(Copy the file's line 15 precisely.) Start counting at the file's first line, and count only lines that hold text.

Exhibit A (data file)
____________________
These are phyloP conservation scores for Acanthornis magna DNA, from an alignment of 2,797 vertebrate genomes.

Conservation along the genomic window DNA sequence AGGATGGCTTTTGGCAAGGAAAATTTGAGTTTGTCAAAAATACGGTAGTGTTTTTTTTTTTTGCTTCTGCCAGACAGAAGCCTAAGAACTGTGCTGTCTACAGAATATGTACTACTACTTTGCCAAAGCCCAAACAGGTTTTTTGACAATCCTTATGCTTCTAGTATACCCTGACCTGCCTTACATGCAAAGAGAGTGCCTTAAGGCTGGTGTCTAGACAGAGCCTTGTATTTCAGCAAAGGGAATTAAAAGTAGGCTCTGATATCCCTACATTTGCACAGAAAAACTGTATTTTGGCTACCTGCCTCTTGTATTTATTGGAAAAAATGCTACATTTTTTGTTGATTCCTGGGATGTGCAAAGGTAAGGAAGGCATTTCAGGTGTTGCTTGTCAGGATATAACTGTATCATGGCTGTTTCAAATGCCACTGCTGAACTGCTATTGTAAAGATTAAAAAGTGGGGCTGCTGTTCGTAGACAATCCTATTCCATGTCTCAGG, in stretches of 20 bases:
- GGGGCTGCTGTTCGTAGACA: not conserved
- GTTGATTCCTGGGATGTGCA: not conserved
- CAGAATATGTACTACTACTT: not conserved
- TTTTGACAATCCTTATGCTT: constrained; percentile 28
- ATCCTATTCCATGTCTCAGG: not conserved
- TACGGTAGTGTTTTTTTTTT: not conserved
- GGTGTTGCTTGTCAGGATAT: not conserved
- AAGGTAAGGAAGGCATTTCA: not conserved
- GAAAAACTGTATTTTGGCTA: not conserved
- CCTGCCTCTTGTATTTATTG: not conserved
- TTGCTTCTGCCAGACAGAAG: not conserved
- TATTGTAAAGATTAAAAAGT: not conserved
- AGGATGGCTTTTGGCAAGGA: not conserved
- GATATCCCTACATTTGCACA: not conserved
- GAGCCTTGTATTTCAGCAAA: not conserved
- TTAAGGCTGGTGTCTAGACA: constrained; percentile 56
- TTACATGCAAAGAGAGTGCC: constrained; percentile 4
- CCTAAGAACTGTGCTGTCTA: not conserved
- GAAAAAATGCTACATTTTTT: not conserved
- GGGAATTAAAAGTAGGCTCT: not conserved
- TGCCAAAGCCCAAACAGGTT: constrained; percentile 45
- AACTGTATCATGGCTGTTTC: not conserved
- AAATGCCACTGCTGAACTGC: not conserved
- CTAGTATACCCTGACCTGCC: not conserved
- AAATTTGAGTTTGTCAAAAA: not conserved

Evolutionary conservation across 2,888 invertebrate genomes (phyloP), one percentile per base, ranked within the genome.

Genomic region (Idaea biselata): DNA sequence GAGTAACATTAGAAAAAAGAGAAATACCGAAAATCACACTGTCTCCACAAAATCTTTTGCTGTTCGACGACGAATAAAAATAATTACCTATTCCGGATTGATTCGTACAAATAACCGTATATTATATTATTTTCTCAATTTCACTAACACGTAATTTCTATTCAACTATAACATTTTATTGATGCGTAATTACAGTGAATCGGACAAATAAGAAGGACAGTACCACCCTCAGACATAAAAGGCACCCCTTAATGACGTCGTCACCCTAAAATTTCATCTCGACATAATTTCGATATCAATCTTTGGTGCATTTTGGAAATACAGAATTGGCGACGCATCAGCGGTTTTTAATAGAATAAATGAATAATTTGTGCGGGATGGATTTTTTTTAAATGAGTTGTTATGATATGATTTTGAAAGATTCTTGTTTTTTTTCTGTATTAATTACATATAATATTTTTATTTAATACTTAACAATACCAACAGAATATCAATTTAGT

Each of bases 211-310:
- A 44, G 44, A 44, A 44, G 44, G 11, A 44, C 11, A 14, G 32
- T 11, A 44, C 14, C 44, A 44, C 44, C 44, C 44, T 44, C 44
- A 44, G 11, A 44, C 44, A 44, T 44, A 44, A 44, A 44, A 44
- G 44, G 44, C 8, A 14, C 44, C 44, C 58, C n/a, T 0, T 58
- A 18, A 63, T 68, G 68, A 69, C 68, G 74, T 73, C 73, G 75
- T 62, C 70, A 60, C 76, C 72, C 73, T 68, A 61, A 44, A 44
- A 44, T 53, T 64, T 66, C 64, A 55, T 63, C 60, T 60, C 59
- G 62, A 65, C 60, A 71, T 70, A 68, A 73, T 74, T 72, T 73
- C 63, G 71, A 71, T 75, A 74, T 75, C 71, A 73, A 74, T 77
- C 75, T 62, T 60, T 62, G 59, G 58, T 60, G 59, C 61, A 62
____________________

- AGGATGGCTTTTGGCAAGGA: not conserved